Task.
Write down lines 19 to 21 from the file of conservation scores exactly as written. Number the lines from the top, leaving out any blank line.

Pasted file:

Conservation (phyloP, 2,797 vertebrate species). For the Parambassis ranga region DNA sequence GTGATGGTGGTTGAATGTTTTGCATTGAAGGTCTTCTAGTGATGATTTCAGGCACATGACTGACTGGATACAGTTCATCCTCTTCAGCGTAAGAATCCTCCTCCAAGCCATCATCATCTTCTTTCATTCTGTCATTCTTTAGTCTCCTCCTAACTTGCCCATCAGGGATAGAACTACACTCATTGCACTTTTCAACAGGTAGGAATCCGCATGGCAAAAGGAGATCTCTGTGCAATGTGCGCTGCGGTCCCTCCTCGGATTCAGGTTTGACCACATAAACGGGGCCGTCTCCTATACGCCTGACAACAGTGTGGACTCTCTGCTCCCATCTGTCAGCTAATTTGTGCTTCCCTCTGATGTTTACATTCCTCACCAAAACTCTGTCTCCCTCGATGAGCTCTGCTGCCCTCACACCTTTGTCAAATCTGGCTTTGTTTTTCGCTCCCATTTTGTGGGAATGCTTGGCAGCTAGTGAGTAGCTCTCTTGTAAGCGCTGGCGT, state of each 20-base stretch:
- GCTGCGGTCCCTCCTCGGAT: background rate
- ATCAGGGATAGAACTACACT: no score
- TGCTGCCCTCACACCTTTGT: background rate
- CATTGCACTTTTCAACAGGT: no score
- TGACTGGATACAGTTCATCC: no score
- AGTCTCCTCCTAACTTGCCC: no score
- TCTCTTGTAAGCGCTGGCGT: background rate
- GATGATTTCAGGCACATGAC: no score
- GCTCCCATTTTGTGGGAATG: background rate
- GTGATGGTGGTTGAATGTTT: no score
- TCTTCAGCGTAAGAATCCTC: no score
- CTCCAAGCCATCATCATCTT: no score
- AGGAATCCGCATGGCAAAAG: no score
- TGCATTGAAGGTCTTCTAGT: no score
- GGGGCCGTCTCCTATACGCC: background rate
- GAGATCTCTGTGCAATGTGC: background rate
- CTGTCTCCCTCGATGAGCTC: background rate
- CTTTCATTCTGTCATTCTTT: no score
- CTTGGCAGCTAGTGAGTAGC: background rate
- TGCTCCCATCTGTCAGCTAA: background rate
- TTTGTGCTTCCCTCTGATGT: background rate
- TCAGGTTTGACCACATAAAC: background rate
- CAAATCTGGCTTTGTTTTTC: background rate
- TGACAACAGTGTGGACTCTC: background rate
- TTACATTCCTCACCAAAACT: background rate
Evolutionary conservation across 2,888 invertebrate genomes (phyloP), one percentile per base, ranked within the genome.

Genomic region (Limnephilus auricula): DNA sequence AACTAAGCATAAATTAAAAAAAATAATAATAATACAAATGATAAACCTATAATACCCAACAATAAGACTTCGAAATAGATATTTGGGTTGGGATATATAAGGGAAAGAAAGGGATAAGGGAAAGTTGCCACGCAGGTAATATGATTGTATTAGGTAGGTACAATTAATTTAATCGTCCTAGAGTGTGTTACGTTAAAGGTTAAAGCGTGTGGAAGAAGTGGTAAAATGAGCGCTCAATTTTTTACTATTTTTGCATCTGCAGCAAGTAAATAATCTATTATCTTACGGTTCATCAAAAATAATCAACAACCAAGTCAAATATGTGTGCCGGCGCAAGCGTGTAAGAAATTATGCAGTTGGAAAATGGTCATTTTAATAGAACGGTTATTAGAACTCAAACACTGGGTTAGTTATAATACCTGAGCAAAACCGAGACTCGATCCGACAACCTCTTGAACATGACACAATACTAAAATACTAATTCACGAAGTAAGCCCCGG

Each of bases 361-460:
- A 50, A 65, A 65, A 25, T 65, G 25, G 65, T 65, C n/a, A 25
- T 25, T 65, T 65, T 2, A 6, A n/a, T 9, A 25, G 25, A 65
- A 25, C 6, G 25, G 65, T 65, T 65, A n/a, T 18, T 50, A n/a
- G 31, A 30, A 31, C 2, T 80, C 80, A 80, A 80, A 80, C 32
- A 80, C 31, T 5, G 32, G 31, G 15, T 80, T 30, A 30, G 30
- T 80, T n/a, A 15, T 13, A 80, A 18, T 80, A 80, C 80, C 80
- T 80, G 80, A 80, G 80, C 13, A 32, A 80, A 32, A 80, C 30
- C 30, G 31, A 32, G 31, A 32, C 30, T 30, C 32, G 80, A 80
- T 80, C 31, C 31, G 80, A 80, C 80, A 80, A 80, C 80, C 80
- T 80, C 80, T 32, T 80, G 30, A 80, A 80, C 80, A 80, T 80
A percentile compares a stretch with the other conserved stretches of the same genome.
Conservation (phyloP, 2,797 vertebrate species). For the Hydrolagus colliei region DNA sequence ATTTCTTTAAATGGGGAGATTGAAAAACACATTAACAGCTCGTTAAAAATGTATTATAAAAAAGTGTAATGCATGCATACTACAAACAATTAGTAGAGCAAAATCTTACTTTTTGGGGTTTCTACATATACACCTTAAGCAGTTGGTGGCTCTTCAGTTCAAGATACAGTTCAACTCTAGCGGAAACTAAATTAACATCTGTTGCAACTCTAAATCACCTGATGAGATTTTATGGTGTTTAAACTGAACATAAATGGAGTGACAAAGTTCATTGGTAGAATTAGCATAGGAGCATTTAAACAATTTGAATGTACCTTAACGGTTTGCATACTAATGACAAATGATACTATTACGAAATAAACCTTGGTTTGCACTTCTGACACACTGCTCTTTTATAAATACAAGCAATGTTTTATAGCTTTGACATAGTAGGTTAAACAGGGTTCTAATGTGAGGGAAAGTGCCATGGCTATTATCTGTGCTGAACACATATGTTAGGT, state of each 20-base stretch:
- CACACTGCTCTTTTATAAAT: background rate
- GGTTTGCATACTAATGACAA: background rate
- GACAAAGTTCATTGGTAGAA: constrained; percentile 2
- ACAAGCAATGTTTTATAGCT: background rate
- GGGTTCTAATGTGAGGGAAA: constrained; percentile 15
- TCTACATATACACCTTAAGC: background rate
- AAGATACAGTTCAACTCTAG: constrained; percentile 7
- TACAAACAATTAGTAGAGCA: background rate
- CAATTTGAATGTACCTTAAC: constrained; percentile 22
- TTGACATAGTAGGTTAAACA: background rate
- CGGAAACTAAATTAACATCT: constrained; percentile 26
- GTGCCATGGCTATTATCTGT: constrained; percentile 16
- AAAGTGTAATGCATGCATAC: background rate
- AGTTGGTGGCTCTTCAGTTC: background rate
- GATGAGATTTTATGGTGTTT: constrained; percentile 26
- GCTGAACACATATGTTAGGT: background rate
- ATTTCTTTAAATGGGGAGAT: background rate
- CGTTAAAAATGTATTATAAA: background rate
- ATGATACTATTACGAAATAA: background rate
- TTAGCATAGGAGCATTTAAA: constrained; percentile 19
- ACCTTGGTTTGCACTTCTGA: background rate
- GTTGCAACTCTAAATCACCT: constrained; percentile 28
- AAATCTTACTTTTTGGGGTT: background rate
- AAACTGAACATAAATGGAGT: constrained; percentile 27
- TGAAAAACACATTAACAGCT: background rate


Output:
- CTTTCATTCTGTCATTCTTT: no score
- CTTGGCAGCTAGTGAGTAGC: background rate
- TGCTCCCATCTGTCAGCTAA: background rate